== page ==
The robotic system, called the Eco Cycle, stores bikes 36 feet underground. It can store 204 bikes at a time.
To use it, you need to attach a chip to the front wheel of your bike that links to your Eco Cycle parking account. When you pull up to the Eco Cycle, it will recognize you’re a paying customer. Simply press the button and your will be taken underground.
Bikes are so ubiquitous in Japan that construction company Giken had to build an underground system to store them.
Can you coax a train out of a tunnel? Probably not, unless you’re Darth Vader or a magician.
America is the land where trains are prone to lateness. So we find things to do to fill in the gaps like passing the yellow line to “lean-and-look.”
In contrast, trains in Japan run on time. If it’s late, the train will write you a note to pass on to your employer. It’s no wonder it’s acceptable for Japanese business folks to fall asleep in meetings; they don’t get to take advantage of the public transportation’s mistakes.
Would you rather be late or on time?
Bonus: Read more why the American rail is so backward.
Parking signs are intentionally confusing, especially in the cities. Take a close look at the rules and exceptions on the parking signs, and you’ll see things like:
Zone 2 permit holders only
Express pick-up: 15 minutes only
Monday-Friday: 2:30PM – 4PM & 6:30PM – 10PM
First, you have to squint and read the sign and check for the exceptions; then you have to interpret the day and the time. Sometimes signs on top of signs: one for the 3-hour parking, one for 2-hour parking, and one for all day parking. Sometimes signs are fifty feet down the block, and you miss it. Holy shit. So you ultimately take your chances and risk getting towed.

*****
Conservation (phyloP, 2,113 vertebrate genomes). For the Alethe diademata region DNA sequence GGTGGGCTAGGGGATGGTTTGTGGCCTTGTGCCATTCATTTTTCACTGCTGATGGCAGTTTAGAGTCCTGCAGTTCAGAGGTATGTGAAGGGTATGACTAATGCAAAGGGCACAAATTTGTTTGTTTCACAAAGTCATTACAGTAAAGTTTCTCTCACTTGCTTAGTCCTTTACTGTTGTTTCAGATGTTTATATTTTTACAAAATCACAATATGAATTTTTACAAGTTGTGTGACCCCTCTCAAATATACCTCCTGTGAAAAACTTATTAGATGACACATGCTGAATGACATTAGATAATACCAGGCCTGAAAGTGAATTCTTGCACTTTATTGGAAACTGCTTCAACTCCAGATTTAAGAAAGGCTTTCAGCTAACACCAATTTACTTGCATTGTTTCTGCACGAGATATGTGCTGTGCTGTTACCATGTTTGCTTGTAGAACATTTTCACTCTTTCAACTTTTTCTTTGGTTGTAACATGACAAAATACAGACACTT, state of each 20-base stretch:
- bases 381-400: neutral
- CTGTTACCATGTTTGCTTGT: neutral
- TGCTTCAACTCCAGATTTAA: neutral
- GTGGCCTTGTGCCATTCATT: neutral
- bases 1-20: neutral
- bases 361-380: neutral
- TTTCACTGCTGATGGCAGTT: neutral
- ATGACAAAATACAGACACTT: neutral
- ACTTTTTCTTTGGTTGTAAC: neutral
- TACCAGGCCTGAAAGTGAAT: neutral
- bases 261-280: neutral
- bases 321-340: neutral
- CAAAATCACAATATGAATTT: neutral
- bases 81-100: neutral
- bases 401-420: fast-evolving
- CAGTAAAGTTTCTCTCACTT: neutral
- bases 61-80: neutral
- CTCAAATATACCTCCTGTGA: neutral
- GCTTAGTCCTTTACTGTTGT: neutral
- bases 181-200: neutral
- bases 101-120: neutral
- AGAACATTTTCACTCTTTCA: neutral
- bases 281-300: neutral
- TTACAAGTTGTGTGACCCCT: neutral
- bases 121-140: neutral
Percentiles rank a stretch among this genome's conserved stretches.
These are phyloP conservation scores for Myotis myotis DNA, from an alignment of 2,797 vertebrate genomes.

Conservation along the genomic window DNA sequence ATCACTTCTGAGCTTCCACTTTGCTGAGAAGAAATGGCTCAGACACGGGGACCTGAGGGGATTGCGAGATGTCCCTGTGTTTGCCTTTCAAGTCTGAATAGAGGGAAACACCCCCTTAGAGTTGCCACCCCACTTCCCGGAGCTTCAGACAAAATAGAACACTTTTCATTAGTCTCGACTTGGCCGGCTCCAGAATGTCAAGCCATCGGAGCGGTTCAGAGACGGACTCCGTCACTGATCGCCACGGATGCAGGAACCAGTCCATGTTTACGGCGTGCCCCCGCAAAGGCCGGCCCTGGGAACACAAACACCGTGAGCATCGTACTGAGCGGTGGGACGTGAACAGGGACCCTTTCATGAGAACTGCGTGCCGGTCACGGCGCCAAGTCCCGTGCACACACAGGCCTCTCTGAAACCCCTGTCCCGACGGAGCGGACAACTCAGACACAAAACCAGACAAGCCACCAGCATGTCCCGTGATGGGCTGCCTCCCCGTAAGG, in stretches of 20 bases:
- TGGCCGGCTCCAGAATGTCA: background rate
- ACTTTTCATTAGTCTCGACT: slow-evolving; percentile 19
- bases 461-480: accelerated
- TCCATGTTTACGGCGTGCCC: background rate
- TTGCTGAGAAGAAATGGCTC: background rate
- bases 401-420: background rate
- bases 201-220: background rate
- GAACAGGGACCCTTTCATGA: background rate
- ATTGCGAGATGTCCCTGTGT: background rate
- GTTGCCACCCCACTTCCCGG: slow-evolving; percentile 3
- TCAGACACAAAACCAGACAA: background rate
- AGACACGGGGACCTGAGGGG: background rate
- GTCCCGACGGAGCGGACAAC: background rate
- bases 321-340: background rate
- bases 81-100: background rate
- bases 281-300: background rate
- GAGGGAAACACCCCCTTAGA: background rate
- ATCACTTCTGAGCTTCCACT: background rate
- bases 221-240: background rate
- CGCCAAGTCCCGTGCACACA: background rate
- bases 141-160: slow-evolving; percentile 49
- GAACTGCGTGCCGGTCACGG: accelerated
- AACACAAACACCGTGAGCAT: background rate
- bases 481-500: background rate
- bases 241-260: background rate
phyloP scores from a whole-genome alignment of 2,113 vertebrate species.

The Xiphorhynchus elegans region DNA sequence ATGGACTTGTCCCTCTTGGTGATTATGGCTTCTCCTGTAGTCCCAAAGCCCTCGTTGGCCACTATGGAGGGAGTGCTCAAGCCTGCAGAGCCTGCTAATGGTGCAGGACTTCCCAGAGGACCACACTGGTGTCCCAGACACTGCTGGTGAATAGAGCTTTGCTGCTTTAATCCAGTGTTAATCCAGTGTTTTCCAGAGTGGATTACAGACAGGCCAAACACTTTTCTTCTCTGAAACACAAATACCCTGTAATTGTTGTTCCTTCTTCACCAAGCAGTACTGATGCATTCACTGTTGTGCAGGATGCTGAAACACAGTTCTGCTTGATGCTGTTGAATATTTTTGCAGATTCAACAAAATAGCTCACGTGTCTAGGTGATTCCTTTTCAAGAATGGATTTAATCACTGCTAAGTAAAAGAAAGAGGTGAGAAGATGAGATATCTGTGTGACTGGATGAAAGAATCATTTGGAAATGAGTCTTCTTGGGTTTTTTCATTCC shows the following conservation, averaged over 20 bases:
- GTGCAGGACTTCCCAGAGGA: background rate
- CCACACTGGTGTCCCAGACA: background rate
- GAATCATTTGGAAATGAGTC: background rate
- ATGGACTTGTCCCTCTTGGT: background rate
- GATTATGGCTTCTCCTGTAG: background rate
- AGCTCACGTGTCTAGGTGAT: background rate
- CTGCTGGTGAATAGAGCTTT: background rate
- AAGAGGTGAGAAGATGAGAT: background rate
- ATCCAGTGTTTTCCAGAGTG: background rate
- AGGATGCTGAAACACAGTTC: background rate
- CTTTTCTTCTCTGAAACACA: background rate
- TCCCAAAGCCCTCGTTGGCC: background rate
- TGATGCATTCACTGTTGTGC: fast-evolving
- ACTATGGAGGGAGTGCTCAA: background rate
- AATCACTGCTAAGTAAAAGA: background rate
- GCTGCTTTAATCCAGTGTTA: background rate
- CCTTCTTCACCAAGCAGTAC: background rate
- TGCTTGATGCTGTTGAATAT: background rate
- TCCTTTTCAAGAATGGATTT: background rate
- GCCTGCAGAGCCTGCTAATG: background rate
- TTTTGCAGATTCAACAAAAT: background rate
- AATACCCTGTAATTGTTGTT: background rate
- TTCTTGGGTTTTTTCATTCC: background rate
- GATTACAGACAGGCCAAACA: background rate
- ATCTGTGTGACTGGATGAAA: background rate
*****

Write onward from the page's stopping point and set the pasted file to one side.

In New York, parking is a tax. On top of that, the signs are ubiquitous and ambiguous, so people fear to park at all. Residents and visitors walk and take public transportation instead.
Cities don’t want people driving. Thankfully, self-driving cars are on the way to eliminate the self-doubt. Once cars start talking to other cars and pay machines, the madness will go away. But for now, parking sucks. And on top of that, some cities don’t want you there in the first place.
Still frames of the cracked tiles and yellow light bulbs are broken up by close-ups of those waiting for the train: a man adjusting his wedding ring, the intense focus on a woman’s scarf just before a train comes speeding past her, billowing it up and away from her hair.
Imagine saying that to every ticket holder on the train. Every day.
The main reason train conductors say ‘Thank you’ is not only to show they care (although you could argue it’s desultory) but also to mentally check a passenger off the list. It also triggers the passenger to put away their ticket. Relief.
They say to practice speech in front of a mirror for a reason. We remember what we say better than what we think, more so than inner monologue. But we really remember our lines when we speak with emotion, as do others when we say it to them.
That’s why the monotone ‘Thank you’ is such a practical and word, a paradox rife with boredom.